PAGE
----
Some 600 railway employees and contractors a year are injured to the extent that they can’t return to work the next day. In the oil and gas industry, the comparable figure for the same numbers of hours worked would be fewer than 60. “Our work practices have not kept pace with comparable heavy engineering industries,” he concluded
I think we're comparing apples and pears here. Despite the fact that rail and oil workers are now represented by the Rail, Maritime and Transport Union (RMT), historically things are rather different. Railways have had strong union representation for a long time; union activity amongst oil workers was almost forbidden until fairly recently (I stand to be corrected, but I suspect that the Piper Alpha disaster was probably the tipping point). I suppose what I'm trying to say here is than an injured railway worker will find the process of going home to recuperate somewhat easier than an injured oil worker who happens to be stuck in the North Sea, 200 miles away from the nearest coastline.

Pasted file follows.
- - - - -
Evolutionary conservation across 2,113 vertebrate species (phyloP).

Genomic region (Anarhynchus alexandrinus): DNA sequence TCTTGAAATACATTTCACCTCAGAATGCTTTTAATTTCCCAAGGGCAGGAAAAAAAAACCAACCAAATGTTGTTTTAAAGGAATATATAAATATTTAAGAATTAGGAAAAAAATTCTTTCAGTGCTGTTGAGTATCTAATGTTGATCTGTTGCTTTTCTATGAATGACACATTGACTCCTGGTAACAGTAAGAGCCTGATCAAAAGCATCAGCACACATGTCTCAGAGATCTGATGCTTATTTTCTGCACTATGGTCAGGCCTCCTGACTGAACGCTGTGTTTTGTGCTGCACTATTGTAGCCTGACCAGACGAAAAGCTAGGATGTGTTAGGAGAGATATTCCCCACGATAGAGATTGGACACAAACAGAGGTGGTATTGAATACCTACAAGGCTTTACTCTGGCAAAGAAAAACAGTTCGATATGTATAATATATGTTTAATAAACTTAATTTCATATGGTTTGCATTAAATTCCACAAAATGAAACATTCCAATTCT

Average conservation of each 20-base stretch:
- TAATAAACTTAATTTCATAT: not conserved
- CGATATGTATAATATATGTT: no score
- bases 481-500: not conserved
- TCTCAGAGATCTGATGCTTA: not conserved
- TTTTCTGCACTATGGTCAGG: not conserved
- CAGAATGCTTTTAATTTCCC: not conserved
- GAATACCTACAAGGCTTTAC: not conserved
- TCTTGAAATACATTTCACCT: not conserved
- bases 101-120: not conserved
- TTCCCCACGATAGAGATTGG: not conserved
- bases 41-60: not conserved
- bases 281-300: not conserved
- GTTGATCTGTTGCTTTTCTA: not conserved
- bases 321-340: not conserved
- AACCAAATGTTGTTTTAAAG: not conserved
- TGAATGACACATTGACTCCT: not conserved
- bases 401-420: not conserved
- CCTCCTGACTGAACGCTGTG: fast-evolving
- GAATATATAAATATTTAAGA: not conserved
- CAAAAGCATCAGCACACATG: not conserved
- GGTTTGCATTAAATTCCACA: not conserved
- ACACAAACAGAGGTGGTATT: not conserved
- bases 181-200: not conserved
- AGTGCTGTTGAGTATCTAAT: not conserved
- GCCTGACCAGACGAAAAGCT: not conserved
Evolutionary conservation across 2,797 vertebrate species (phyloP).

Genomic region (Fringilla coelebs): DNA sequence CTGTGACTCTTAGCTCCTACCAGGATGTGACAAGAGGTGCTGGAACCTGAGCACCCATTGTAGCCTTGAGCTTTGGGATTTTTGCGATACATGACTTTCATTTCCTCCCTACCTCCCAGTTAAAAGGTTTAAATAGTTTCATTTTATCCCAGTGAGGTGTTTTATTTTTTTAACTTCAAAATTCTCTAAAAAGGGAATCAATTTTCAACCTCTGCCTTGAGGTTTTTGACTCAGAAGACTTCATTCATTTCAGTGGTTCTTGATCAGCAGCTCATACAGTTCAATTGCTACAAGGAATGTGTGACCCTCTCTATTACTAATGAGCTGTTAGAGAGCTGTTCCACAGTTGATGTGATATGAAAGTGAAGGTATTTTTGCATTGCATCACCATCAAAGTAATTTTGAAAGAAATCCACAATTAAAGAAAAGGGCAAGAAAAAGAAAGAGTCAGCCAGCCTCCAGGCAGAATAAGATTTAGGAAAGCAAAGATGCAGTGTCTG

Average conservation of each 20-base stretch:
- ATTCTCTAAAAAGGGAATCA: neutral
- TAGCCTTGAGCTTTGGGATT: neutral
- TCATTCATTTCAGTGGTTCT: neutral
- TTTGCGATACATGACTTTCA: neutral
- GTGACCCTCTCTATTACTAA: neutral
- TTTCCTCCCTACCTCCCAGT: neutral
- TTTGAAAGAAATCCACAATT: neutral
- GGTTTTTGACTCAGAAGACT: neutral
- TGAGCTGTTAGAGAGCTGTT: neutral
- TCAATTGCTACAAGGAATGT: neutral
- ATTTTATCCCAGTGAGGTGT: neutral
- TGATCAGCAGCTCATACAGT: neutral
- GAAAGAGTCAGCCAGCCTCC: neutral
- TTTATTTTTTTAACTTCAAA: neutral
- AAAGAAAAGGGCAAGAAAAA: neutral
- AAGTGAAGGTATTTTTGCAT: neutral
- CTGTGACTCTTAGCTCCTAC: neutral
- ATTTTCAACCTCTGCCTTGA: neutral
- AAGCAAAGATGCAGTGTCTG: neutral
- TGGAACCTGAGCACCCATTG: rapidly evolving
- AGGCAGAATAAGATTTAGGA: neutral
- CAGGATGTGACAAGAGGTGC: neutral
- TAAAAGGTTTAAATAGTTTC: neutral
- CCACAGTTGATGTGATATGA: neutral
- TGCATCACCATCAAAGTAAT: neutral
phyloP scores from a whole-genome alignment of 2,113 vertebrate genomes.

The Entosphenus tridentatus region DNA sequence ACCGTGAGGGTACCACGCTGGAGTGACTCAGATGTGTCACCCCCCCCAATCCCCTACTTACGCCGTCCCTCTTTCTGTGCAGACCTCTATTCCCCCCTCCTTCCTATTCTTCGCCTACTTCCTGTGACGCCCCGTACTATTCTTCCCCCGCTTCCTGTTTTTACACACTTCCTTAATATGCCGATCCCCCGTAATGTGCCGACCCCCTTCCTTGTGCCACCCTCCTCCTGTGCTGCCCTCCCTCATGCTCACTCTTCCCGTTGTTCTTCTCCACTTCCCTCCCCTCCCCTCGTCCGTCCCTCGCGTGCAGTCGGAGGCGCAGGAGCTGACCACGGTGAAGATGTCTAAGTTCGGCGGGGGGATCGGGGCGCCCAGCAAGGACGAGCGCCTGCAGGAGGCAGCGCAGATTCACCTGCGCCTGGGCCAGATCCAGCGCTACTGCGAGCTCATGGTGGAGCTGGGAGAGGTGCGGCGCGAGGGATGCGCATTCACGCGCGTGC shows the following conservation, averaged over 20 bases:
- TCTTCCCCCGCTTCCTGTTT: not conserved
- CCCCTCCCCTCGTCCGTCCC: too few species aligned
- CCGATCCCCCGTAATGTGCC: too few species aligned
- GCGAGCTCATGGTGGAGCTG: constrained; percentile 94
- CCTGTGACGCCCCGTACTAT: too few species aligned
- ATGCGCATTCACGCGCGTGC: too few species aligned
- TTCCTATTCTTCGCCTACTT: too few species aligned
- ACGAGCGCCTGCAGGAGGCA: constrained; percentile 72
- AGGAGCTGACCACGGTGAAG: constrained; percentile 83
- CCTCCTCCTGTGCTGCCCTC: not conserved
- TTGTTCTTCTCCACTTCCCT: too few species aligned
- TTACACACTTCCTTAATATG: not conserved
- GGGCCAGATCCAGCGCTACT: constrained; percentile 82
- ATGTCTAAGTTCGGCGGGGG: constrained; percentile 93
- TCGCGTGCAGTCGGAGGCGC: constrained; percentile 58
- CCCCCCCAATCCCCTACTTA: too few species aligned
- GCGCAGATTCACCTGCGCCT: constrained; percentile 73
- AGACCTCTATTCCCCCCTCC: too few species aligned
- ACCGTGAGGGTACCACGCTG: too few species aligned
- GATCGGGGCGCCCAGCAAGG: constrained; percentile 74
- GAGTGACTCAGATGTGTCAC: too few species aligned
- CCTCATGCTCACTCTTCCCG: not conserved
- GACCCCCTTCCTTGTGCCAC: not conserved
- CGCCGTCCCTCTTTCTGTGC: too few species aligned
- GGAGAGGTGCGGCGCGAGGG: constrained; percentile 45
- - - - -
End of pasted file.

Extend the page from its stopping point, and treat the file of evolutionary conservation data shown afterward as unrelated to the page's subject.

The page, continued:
Actually, it doesn't matter which industry you work in. If you're sick or injured, you're simply a broken part in the machine. If repairing the part is cost-effective, they will do so. If, as is the case with much of our disposable, throw-away society, it's cheaper to simply replace the defective part they will do so.
If the whole machine is deemed to be too
militant faulty, then they'll just get rid and bring in a whole new one from an outside supplier.
I love capitalism.